Men Around The Prophet

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  • Men Around The Prophet

    The Most Learned of Halaal and Haraam

    Among the seventy-man delegation of the Ansaar who took the oath of allegiance to the Prophet in the Second Allegiance of `Aqabah sat a young man witha bright face, graceful eyes, and a radiant smile.
    When he was silent, he attracted attention with his profound peacefulness and devoutness. On the other hand, when he talked, he held his people spellbound. This young man was Mu'aadh lbn Jabal (May Allah be pleased with him). He belonged to the Ansaar, and he was among the foremost believers who gave thesecond oath of allegiance to the Prophet. Naturally, a man of such precedence, faith, and certainty would not miss for the world a battle or an expedition. His uppermost quality was his knowledge of fiqh (jurisprudence) the practical aspect of Muhammad's message. He reached the apex in knowledge and fiqh, to the extent that made the Prophet (PBUH) say, "The most learned man of mynation in halaal and haraam is Mu'aadh Ibn Jabal."

    He resembled `Umar Ibn Al-Khattaab in his enlightenment, courage and intelligence. When the Prophet sent him to Yemen, he asked him, "How will you give a judgment or settle a dispute?" Mu'aadh answered; "I will refer to the Qur'aan." The Prophet then asked, "What will you do if you do not find the decree youare looking for in the Qur'aan?" Mu'aadh answered, "I will refer to theProphet's Sunnah."
    The Prophet asked, "But what will you do if you do not find a decree even in the Sunnah?" Mu'aadh readily answered, "I will be judge between mankind by resorting to juristic reasoning (ijtihaad) to the best of my power." Now, Mu'aadh's staunch commitment to Allah's Book and the Prophet's Sunnah does not mean that he closed his mind to the countless and endless hidden orequivocal facts that await someone to unravel and adjudicate.

    Perhaps both Mu'aadh's ability in juristic reasoning and the courageous usage of his intelligence enabled him to master the fiqh, excelling all other scholars. The Prophet justifiably described Mu'aadh as "the most learned manof my nation in haaal and haraam."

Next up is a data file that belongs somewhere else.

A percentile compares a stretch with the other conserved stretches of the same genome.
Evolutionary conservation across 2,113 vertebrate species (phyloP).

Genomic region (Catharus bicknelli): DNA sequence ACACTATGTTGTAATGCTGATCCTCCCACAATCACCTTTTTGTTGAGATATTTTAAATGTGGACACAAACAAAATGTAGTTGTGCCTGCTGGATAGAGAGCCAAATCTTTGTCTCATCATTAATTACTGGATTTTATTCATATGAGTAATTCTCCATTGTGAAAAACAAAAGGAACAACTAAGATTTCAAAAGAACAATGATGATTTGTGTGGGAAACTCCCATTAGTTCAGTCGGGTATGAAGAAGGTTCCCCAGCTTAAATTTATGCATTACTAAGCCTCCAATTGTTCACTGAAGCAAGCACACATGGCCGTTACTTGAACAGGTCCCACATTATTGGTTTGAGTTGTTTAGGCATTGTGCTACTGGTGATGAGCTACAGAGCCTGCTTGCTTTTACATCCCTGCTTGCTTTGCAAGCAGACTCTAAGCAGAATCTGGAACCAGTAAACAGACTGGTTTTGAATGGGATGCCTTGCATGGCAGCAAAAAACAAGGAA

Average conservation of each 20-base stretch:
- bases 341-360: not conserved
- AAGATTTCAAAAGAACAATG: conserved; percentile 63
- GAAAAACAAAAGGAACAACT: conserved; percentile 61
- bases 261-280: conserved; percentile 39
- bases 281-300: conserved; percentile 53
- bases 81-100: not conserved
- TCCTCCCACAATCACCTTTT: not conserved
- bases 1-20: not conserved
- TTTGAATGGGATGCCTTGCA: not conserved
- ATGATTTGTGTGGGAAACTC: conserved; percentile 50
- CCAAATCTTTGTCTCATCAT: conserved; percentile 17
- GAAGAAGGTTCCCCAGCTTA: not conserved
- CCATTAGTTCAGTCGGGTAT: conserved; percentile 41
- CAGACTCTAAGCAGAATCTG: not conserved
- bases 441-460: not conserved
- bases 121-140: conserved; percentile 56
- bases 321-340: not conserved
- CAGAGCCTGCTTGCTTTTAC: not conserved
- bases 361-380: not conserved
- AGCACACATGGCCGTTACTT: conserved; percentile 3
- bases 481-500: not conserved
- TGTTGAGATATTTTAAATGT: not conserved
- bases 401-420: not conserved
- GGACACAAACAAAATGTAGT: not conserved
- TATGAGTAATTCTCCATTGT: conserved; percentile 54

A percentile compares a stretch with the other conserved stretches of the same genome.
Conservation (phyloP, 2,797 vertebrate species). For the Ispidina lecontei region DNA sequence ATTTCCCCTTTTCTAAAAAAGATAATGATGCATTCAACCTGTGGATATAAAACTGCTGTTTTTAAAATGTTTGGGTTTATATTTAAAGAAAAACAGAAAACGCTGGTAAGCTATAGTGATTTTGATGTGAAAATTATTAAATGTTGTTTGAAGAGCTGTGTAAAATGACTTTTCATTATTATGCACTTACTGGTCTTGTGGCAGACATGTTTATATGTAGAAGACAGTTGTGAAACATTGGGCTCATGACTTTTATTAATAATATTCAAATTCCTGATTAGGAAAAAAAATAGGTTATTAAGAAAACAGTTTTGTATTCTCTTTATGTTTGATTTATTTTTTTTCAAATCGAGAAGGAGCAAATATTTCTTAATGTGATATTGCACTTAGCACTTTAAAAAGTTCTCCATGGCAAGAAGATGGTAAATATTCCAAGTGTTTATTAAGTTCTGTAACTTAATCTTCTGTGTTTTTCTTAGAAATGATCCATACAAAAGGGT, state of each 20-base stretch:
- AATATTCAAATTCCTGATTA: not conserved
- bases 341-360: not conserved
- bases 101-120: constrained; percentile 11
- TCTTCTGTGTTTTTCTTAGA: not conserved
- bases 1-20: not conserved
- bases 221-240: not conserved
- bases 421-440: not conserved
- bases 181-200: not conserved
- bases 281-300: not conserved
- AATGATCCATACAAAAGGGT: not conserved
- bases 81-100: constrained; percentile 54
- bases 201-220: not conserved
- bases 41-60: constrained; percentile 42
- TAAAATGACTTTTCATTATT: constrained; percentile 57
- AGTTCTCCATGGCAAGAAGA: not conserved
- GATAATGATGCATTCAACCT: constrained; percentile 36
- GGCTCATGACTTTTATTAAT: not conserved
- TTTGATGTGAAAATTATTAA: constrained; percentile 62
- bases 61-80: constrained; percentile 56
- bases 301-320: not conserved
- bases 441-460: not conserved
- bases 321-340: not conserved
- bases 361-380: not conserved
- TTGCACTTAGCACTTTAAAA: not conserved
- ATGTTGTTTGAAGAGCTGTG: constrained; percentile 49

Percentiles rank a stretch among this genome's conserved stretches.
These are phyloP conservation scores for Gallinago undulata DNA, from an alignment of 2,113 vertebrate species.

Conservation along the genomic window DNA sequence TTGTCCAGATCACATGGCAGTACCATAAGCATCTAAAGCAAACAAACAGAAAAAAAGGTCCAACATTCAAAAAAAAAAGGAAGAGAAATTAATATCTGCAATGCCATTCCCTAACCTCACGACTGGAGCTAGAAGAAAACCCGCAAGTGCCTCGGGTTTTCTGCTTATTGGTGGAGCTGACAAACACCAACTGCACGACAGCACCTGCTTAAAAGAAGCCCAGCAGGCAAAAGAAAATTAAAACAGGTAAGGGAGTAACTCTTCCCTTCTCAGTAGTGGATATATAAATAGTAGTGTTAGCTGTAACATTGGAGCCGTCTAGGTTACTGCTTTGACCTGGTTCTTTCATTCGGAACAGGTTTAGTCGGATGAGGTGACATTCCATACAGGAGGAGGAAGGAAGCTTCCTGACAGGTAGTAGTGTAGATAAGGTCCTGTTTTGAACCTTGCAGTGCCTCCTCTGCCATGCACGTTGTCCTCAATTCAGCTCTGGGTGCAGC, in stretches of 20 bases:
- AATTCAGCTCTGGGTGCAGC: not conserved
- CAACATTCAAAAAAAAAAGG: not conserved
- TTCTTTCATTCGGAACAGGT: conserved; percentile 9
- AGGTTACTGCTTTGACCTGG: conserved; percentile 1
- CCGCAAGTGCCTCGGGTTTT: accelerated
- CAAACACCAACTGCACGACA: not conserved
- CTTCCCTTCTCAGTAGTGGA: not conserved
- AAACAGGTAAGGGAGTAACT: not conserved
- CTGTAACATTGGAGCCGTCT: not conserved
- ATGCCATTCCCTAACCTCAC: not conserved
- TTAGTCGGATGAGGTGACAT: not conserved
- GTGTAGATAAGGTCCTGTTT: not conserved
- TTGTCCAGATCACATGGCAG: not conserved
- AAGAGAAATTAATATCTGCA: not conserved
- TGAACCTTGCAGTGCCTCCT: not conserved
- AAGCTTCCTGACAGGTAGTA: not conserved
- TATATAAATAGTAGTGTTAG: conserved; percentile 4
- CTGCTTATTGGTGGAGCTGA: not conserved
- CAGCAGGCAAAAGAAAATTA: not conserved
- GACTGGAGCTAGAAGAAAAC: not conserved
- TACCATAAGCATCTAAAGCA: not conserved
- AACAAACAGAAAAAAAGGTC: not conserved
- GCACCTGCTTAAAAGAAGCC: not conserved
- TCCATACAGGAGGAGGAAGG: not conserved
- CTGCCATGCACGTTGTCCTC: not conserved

History portrays him as a man of remarkably enlightened, resolute, and decisive mind. For instance, `Aaez Allah lbn Abd Allah narrated that one dayhe entered the mosque with the Companions of the Prophet (PBUH) at the dawnof `Umar's caliphate. Then he sat among more than thirty men. Let us hearhim narrate the story: "I sat with a group of more than thirty men. Theywere recalling a hadith of the Prophet (PBUH). In this ring sat a dark, swarthyyoung man who had a sweet voice and a radiant face.
    Whenever they disputed about a hidden or ambiguous meaning in the hadith, they at once sought his legal instruction or judgment. He seldom, if ever, spoke unless he was asked. When their meeting was over, I approached him and asked him, "Who are you, O Allah's Slave?" He answered, "I am Mu'aadh Ibn Jabal." So I instantly felt dose to him.

    Also, Shahr Ibn Hawshab said, "Whenever Mu'aadh lbn Jabal was presentwhen the Companions of the Prophet (PBUH) were holding a meeting, they looked at him with reverence".

    `Umar Ibn Al-khattaab, the Commander of the Faithful, often consultedhim. It seemed that Mu'aadh had a highly disciplined mind and a captivatingand convincing logic that moved peacefully and knowledgeably. When we lookat his historical background, we will always see him at the center of attention. He always sat there surrounded by people. He always maintained a discrete silence that was only broken whenever people were anxious to hear his judgment and whenever they were in dispute.
    When he spoke he looked, as one of his contemporaries described, "as if light and pearls were emanating from his mouth rather than speech." He reached his high rank in knowledge and reverence when the Prophet (PBUH) was alive and maintained it after his death, notwithstanding his youth, for Mu'aadh died during `Umar's caliphate at the age of thirty-three years.

    Mu'aadh was generous, magnanimous, well-mannered, and good-natured. If anyone asked him for money, he would readily and glady give it to him. His generosity made him spend all his money on charity and aid. When the Prophet (PBUH) died, Mu'aadh was still in Yemen, where the Prophet (PBUH) had sent him with the task of teaching Muslims their religion and fiqh.

    When Mu'aadh returned from Yemen during Abu Bakr's caliphate, `Umar lbn Al khttaab was informed that Mu'aadh become wealthy, and he suggested toAbu Bakr that the community should have half of Mu'aadh's wealth. `Umar didnot waste much time as he rushed to Mu'aadh's house and told him about whathe and Abu Bakr had agreed on. Mu'aadh was an honest and trustworthy man.The fact that he had made a fortune did not make him vulnerable to suspicion or sin; therefore, he turned down `Umar's suggestion and refuted his viewpoint. Finally, `Umar left him. The next day, Mu'aadh hurried towards `Umar's house and no sooner had he laid his eyes on him than he hugged him. His tears flowed as he said, " Last night, I saw in my dream that I was crossing deep water. I nearly drowned were it not for your help, `Umar." Afterwards, they both went to Abu Bakr's presence where Mu'aadh asked him to take half his money, but Abu Bakr said, " No, I will take nothing from you." `Umar glanced atMu'aadh and said, "Now it is halaal and blessed."

    First, the pious Abu Bakr would not take from Mu'aadh one penny unless he was absolutely positive that he had earned it in a lawful halaal way. Second,`Umar was not trying to accuse or cast suspicion on Mu'aadh. In the finalanalysis, this epitomizes the era of ideals which was filled with people whowere in perpetual competition to climb their way up to the apex of perfection allowed to human beings. Thus some of them soared up to the sky with their good deeds. Some were foremost and the rest followed a middle course. Yet, all of them were travelers on a caravan of goodness.